Degree Name

Masters of Science-Research


University of Wollongong. School of Biological Sciences


Anecdotal evidence suggested that the Greater glider Petauroides volans Kerr 1792 had been eliminated from Royal National Park by wildfires in 1994. This thesis is concerned with the distribution of the Greater glider in the Illawarra region, the reasons why it appears unable to recolonise an area in which it was formerly found, and the potential for re-establishing the former population. The specific aims of this study were to (1) clarify the taxonomy of this species; (2) review the distribution and abundance of Greater gliders in the Illawarra area and the current threats to populations; (3) conduct a detailed field study in the region; and (4) develop a translocation proposal for reintroduction of Greater gliders to Royal National Park. Early accounts of the Greater glider Petauroides volans (Marsupialia: Pseudocheiridae), started with Arthur Phillips’ 1789 account in The Voyage of Governor Phillip to Botany Bay, but, since then, the species has had a quite peripatetic and confusing taxonomic history. It has been listed as a member of 10 genera, with about 23 different binomial names. The taxonomy and early descriptions of the species’ morphology, dentition, behaviour, distribution and abundance are complex, and P. volans has frequently been confused with a number of other gliding possums, particularly the Yellow-bellied glider, Petaurus australis. Early descriptions of the morphology of P. volans were given only in broad general terms. More value can be placed on the early behavioural observations, and on the earliest records of their occurrence. Recent distribution records of the Greater glider in the study area show that its range and numbers have declined over a 35 year period. Many factors may have contributed to this decline including; removal of habitat and den trees, predators, and the timing and frequency of fire events. The population of Greater gliders that was present at Royal National Park prior to 1994 was depleted by the shooting of 21 individuals between 1978 to 1980. A number of barriers in the landscape will limit the ability of the Greater glider to disperse from adjacent areas back to Royal National Park. My detailed field study, using spotlighting, at 19 sites confirmed that it is no longer present in many areas in which it was once observed. It is present in areas that are conserved as part of Sydney catchment Authority, and is indeed absent from Royal National Park. This information suggests that a reintroduction of the Greater glider to Royal National Park would be worthwhile, particularly as the Greater glider was formerly abundant at Royal National Park. The biological and ecological factors required by the New South Wales National Parks and Wildlife Service policy document for the translocation of fauna are considered for the translocation proposal of the Greater glider to Royal National Park. These factors include; the reintroduction of 18 individuals using a sex ratio of 1:2 (6 males and 12 females), at two sites (Jersey Springs and Bola Creek) with three lots of F-M-F at each site (3 males and 6 females). Monitoring of the translocated individuals would use radio collars, reflective tags and spotlighting to determine initial success of the reintroduction. The low population numbers of the Greater glider in the Illawarra region call for sourcing the individuals from other areas. The taxonomy and the current and former range of the Greater glider are reviewed. The Greater glider lives for 10 – 15 years with adult females having one young per year, with greater success in forests with higher nutrient levels. The species is solitary and virtually silent, with populations ranging from 0.01 to 5 individuals per hectare. It is a hollow dependent, nocturnal folivorous marsupial which feeds high in the canopy and consumes some 33 eucalypt and ten non eucalypt species across its distribution. The home range size for the Greater glider is 1.4 to 2.6 ha for males and 0.8 to 2.5 ha for females. Threats to this species include habitat clearing, logging, fire and predation with ten predators reported. The only disease reported is Chlamydia which appears not to have any effect, while three ectoparasites and eight endoparasites were also recorded for this species. There have been no previous translocation programs undertaken for the Greater glider; other analogous species which have been translocated include the Sugar glider, Koala and Common Brushtail possum. The source population for the translocation of the Greater glider to Royal National Park, should come from an area other than the Illawarra as these populations are in low numbers and are of local conservation priority.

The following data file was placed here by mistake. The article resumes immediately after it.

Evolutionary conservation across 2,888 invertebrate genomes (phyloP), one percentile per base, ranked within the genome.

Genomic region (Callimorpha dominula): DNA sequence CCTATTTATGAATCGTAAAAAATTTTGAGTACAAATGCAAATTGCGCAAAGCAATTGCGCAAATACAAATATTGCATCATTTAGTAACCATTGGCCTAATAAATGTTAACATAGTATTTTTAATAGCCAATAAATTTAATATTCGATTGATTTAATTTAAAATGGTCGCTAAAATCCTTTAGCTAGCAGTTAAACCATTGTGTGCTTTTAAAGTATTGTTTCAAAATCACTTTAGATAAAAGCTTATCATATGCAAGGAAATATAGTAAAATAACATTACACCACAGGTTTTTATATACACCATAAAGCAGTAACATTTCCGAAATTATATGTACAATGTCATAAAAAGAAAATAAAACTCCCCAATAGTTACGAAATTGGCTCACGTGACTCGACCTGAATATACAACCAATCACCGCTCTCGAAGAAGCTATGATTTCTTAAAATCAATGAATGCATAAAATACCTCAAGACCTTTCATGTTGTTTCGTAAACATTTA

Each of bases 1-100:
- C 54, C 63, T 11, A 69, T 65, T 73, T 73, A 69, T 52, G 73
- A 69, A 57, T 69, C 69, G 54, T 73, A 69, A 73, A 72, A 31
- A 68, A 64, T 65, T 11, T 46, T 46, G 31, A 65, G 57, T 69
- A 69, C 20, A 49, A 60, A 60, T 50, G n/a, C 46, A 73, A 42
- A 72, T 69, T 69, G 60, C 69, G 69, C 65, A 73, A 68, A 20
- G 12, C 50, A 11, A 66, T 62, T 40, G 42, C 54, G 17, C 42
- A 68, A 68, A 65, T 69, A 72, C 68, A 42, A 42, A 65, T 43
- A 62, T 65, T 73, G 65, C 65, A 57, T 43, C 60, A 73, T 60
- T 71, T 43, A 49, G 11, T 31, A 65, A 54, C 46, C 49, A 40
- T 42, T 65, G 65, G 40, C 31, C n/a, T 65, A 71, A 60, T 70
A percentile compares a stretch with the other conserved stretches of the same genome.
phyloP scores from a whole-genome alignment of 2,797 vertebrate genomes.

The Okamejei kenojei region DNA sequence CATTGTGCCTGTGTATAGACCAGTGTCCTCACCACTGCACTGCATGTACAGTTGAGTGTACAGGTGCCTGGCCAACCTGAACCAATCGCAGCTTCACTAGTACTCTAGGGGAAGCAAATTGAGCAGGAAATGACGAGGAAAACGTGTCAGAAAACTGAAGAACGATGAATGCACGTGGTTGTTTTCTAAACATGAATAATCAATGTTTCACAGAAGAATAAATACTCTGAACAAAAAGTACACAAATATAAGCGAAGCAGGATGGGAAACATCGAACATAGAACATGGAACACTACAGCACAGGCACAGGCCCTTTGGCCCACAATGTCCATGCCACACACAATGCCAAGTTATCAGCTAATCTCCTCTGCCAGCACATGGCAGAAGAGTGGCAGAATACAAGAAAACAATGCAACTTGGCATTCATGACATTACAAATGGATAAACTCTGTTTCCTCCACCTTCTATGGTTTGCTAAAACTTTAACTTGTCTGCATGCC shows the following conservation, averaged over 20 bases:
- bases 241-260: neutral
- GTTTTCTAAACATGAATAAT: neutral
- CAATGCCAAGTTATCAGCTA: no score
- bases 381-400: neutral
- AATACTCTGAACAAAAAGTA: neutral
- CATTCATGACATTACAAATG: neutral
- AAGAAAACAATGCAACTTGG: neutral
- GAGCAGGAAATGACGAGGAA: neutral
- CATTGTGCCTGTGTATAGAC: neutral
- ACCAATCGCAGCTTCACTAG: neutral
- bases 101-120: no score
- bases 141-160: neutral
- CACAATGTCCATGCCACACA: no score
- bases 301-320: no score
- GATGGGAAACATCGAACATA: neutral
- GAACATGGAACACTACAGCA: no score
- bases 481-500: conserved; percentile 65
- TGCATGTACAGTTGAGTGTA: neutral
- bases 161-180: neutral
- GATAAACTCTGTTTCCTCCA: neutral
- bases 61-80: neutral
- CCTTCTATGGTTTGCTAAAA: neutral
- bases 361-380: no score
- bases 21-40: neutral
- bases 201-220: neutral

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Unless otherwise indicated, the views expressed in this thesis are those of the author and do not necessarily represent the views of the University of Wollongong.